By Katharine and Eric Fletcher
All you need is to get yourself to Montréal. Once there, explore space on a simulated mission at the futuristic iSci interactive science and technology complex… Or, wander the waterfront quays where fur trading posts established France’s foothold in the New Land.
Even your accommodation invokes memories of time past… for Le Vieux Port boasts several superb inns in heritage buildings.
We enjoyed a cozy bed and delicious breakfast at Les Passants du Sans Soucy Auberge, whose stone façade adorned by flower-filled windowboxes lends a charming touch to rue St. Paul. Just around the corner, we lingered over dinner at Bonaparte, a former bank painstakingly transformed to a fine dining room and 30-room boutique hotel.
Of particular note, several of Bonaparte’s rooms overlook Notre Dame Basilica courtyard gardens. To add a truly individual touch, two suites possess private terraces, so you can luxuriate with a fine glass of wine after exploring.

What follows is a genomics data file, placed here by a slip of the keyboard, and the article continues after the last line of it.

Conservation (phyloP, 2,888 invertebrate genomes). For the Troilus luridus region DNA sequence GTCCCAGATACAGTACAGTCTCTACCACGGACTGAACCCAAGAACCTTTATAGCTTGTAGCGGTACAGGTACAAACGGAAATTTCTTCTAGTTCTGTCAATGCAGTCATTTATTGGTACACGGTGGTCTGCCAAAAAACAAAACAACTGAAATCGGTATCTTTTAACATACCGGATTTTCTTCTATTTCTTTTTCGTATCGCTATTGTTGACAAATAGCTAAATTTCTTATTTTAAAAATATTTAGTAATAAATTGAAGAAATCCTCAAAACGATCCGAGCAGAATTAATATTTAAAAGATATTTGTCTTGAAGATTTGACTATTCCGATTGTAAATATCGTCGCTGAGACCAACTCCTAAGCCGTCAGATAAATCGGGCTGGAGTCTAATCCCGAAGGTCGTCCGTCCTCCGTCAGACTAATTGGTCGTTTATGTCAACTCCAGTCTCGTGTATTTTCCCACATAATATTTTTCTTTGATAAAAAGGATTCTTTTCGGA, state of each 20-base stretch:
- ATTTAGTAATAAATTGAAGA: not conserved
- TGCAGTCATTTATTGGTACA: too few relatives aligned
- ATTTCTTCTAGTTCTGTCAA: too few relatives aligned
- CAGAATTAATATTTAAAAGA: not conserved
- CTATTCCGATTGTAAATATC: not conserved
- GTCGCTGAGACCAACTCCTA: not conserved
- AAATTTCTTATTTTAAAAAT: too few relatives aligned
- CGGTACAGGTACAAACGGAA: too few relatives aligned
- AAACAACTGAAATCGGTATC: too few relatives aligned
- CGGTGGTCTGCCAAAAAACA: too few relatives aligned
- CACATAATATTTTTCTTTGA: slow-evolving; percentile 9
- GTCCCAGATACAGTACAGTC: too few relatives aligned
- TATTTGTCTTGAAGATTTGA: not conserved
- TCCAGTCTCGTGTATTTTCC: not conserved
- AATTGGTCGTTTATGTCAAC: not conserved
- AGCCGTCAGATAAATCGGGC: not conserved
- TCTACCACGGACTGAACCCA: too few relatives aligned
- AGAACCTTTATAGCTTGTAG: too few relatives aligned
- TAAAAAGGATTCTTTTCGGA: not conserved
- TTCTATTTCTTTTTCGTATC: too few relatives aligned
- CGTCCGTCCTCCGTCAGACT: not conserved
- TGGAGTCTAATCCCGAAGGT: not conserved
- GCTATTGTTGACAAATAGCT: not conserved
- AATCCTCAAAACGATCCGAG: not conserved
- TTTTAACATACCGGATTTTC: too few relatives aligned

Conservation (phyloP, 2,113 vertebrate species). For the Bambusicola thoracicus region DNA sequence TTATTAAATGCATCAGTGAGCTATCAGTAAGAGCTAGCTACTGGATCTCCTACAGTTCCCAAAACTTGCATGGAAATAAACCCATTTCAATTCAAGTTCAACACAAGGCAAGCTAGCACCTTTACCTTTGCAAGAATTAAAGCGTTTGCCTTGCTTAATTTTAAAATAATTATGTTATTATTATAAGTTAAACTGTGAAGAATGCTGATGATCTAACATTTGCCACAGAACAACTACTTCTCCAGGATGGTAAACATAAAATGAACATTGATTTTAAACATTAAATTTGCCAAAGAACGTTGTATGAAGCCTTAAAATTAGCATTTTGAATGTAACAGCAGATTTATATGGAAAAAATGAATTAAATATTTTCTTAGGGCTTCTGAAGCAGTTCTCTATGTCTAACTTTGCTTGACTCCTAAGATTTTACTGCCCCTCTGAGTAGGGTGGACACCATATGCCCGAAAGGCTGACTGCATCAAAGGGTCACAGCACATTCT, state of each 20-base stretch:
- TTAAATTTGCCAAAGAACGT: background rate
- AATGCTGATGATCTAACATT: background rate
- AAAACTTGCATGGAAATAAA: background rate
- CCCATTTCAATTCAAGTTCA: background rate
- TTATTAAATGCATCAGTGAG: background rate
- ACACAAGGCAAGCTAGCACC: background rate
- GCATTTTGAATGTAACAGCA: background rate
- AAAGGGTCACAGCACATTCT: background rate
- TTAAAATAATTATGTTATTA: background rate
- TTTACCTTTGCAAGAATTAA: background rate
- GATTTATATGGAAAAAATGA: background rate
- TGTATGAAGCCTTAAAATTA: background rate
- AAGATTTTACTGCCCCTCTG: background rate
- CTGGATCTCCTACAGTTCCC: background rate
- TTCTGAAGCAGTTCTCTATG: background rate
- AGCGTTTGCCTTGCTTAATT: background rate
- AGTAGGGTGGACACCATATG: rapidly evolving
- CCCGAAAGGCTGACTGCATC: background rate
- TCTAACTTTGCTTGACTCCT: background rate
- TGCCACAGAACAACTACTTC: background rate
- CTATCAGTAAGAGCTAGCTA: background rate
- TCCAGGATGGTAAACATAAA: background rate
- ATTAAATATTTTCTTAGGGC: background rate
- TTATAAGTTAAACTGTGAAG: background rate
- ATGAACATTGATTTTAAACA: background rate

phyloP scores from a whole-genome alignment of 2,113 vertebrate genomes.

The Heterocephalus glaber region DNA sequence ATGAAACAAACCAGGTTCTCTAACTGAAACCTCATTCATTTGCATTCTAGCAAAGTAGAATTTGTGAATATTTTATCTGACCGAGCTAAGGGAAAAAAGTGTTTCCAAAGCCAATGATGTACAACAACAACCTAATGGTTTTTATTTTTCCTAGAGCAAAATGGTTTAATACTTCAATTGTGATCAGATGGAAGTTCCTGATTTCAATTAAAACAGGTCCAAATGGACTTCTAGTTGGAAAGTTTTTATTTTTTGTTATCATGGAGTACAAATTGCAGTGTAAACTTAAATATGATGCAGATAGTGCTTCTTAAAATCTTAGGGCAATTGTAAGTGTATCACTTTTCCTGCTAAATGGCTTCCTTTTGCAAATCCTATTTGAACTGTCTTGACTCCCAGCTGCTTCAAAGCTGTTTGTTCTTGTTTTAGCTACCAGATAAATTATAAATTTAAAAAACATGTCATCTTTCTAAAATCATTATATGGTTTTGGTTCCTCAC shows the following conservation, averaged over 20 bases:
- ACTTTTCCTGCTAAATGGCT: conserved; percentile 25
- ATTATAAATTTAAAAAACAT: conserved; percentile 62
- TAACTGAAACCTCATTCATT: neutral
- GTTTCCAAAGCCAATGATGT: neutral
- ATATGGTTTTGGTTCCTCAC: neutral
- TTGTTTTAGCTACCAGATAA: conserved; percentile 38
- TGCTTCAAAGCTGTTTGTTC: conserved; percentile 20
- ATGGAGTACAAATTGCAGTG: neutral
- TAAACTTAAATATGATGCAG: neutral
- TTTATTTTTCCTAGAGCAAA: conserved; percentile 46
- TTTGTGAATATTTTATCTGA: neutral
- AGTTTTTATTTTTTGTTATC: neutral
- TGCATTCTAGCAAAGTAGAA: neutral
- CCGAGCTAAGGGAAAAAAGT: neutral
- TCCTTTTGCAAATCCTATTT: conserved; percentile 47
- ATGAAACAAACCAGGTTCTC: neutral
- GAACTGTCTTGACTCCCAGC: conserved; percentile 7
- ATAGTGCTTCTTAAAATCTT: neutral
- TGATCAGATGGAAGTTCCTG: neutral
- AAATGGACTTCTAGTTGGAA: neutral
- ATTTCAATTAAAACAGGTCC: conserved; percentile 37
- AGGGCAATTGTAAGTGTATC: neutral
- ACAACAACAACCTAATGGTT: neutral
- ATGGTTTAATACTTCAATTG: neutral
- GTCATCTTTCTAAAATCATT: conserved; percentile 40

And we must mention the 1725 Maison Pierre du Calvet located directly opposite historic Bonsecours Chapel. Calvet, a prosperous merchant and supporter of the American Revolution, entertained George Washington’s envoy, Benjamin Franklin here at his home and storefront. We can only imagine how they railed against the ruling Brits..
Today, stepping inside its muted raspberry-red doorway transports you into a tranquil realm. Antiques and rich brocades, overstuffed leather armchairs, and a discrete library reading room inspire calm. And while in your suite, you’d be forgiven if you dreamily mistake the clip-clop of horses’ hooves on the cobblestones outside as emanating from an 18th century wagon rolling by… instead of a calêche of sightseers.
Time travel the quays of the harbour jutting into the St. Lawrence River. This is a logical start because it is right here on the waterfront where Montréal’s first fur-trading post was built in 1611. Although there are only five major quays left in this sector of the city, once upon a time merchants unloaded their boats on their very own wooden jetties.
Today’s environment is decidedly more manicured than those early days where shouts combined with the hustle and bustle of fur-trade commerce animated the waterfront. Nonetheless, the restored, heritage harbourfront springs alive come summertime with events such as the Book Exhibition. This three-week event from June 28 through July 25 sees the Promenade du Vieux Port thronged with second-hand and antiquarian booksellers. Boxes upon boxes of books are opened and folks pour through to discover their special finds. Come evening, music and song continue the festival atmosphere.